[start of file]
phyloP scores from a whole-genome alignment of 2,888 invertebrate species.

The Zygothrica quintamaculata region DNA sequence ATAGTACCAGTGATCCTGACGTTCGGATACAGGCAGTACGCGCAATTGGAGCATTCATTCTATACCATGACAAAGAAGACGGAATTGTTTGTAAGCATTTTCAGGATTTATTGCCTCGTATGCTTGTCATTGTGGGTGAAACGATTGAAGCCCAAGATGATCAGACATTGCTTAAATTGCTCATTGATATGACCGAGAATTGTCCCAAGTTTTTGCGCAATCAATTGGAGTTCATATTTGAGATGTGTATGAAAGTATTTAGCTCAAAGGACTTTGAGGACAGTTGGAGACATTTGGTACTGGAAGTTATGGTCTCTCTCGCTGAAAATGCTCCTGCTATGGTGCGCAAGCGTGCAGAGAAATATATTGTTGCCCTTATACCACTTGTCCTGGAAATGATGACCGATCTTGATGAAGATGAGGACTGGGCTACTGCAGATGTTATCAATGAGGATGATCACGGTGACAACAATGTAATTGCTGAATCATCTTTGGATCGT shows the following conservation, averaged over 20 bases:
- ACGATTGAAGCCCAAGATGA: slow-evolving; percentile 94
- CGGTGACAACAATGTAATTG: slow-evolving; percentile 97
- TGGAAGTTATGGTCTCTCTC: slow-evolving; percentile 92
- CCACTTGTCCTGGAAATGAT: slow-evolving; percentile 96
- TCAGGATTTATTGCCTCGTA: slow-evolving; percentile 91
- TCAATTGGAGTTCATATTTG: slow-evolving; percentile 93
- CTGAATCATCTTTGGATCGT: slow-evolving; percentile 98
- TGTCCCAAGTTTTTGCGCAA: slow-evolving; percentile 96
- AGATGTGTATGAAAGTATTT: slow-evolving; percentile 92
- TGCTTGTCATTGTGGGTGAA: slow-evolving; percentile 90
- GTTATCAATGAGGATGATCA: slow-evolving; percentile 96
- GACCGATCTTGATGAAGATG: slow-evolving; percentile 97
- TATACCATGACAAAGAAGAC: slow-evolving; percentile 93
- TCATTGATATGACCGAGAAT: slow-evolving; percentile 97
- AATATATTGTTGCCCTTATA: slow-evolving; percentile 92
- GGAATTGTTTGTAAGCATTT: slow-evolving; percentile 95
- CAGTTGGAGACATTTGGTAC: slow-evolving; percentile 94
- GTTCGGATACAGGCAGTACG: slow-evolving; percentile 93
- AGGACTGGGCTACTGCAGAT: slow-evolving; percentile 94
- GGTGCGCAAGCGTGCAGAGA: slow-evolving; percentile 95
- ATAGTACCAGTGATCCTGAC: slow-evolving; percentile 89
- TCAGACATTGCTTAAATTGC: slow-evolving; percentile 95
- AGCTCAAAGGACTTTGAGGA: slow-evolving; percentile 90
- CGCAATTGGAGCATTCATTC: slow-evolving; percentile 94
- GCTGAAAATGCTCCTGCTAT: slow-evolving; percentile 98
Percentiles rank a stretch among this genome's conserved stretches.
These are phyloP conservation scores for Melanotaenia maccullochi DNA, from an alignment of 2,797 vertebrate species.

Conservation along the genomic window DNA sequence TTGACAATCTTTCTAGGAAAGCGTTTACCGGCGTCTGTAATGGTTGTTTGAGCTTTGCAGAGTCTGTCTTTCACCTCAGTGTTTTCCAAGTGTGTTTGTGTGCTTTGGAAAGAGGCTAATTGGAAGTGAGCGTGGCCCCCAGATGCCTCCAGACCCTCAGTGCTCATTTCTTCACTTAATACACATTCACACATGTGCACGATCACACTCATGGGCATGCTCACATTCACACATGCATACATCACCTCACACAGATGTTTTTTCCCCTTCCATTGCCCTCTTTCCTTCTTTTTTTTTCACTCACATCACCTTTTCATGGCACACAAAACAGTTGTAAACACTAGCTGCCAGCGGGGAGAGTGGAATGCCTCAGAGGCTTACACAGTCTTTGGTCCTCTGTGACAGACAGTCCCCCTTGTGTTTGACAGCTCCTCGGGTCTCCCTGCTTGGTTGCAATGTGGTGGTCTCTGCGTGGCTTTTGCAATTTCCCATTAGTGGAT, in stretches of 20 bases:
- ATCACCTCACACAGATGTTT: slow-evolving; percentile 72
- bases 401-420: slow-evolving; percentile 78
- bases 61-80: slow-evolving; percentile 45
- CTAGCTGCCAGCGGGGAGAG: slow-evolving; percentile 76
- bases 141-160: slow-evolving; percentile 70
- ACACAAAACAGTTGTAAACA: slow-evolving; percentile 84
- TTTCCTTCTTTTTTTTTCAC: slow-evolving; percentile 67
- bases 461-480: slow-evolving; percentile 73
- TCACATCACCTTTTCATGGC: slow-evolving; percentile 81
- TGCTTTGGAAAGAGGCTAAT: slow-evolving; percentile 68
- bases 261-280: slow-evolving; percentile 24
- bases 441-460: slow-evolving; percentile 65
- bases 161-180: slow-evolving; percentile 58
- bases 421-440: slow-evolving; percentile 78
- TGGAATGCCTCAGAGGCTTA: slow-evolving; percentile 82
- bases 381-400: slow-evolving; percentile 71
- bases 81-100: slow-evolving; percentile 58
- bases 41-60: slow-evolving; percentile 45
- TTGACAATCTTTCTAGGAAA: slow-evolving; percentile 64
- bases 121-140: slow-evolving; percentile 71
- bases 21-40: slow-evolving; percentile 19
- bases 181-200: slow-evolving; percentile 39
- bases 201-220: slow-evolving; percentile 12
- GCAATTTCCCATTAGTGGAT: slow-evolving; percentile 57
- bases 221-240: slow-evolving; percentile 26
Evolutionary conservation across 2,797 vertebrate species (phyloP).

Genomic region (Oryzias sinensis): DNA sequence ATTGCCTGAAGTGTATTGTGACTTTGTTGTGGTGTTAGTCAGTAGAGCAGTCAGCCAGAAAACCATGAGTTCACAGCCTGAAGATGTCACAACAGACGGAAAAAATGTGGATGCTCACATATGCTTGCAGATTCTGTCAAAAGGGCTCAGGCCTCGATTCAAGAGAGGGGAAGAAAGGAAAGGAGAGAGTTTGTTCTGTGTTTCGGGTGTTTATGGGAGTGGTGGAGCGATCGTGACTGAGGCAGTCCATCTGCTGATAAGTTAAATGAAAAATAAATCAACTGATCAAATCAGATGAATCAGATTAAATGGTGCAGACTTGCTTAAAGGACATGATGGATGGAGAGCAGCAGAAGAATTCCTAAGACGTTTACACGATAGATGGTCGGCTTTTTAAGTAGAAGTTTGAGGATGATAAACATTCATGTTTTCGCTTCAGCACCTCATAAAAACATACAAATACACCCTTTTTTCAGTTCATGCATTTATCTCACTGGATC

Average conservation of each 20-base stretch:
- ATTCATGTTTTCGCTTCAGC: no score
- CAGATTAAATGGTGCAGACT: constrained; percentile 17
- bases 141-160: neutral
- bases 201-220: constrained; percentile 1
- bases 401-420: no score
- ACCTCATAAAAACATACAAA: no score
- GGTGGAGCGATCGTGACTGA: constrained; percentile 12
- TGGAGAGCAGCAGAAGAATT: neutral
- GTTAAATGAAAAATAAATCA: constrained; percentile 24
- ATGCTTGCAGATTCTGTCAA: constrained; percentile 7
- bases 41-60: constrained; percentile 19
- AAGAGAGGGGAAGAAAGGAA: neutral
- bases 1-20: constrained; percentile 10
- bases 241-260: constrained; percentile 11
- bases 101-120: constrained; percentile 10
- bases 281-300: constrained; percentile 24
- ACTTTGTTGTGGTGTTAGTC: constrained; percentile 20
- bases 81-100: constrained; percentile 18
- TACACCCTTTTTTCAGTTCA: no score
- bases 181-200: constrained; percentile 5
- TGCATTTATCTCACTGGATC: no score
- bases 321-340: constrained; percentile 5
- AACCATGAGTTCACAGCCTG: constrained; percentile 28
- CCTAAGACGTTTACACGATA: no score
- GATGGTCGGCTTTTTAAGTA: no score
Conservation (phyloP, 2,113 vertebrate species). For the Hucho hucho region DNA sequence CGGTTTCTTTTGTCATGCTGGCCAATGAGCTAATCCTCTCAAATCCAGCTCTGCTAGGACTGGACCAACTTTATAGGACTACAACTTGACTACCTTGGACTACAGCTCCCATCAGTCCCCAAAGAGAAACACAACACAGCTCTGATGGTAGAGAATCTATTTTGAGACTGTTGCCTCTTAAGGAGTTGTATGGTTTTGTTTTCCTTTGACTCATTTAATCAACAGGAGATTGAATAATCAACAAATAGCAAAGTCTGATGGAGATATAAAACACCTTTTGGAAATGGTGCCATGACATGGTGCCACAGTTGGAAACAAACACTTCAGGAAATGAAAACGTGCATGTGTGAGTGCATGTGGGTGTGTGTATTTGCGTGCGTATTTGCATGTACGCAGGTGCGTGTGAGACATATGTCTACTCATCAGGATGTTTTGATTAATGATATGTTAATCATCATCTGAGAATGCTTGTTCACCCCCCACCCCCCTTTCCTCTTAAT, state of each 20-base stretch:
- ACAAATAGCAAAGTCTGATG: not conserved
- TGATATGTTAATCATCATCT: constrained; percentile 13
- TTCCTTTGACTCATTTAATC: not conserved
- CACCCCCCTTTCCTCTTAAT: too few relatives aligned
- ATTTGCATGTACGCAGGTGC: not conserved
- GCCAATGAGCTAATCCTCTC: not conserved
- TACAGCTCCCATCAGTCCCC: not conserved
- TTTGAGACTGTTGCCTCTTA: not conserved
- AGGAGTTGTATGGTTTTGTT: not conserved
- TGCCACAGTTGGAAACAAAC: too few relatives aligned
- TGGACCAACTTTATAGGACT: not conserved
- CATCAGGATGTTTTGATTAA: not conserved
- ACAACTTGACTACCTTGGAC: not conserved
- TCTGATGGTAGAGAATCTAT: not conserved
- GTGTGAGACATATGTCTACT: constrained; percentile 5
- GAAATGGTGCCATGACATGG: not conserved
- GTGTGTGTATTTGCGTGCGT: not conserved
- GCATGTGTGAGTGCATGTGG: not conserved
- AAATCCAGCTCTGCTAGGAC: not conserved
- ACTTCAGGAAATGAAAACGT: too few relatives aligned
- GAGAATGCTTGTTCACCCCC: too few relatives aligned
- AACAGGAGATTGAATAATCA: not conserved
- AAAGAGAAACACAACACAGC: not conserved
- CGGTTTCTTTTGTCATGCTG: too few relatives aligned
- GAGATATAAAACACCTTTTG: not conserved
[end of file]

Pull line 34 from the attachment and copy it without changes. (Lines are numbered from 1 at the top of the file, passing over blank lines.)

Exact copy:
- CTAGCTGCCAGCGGGGAGAG: slow-evolving; percentile 76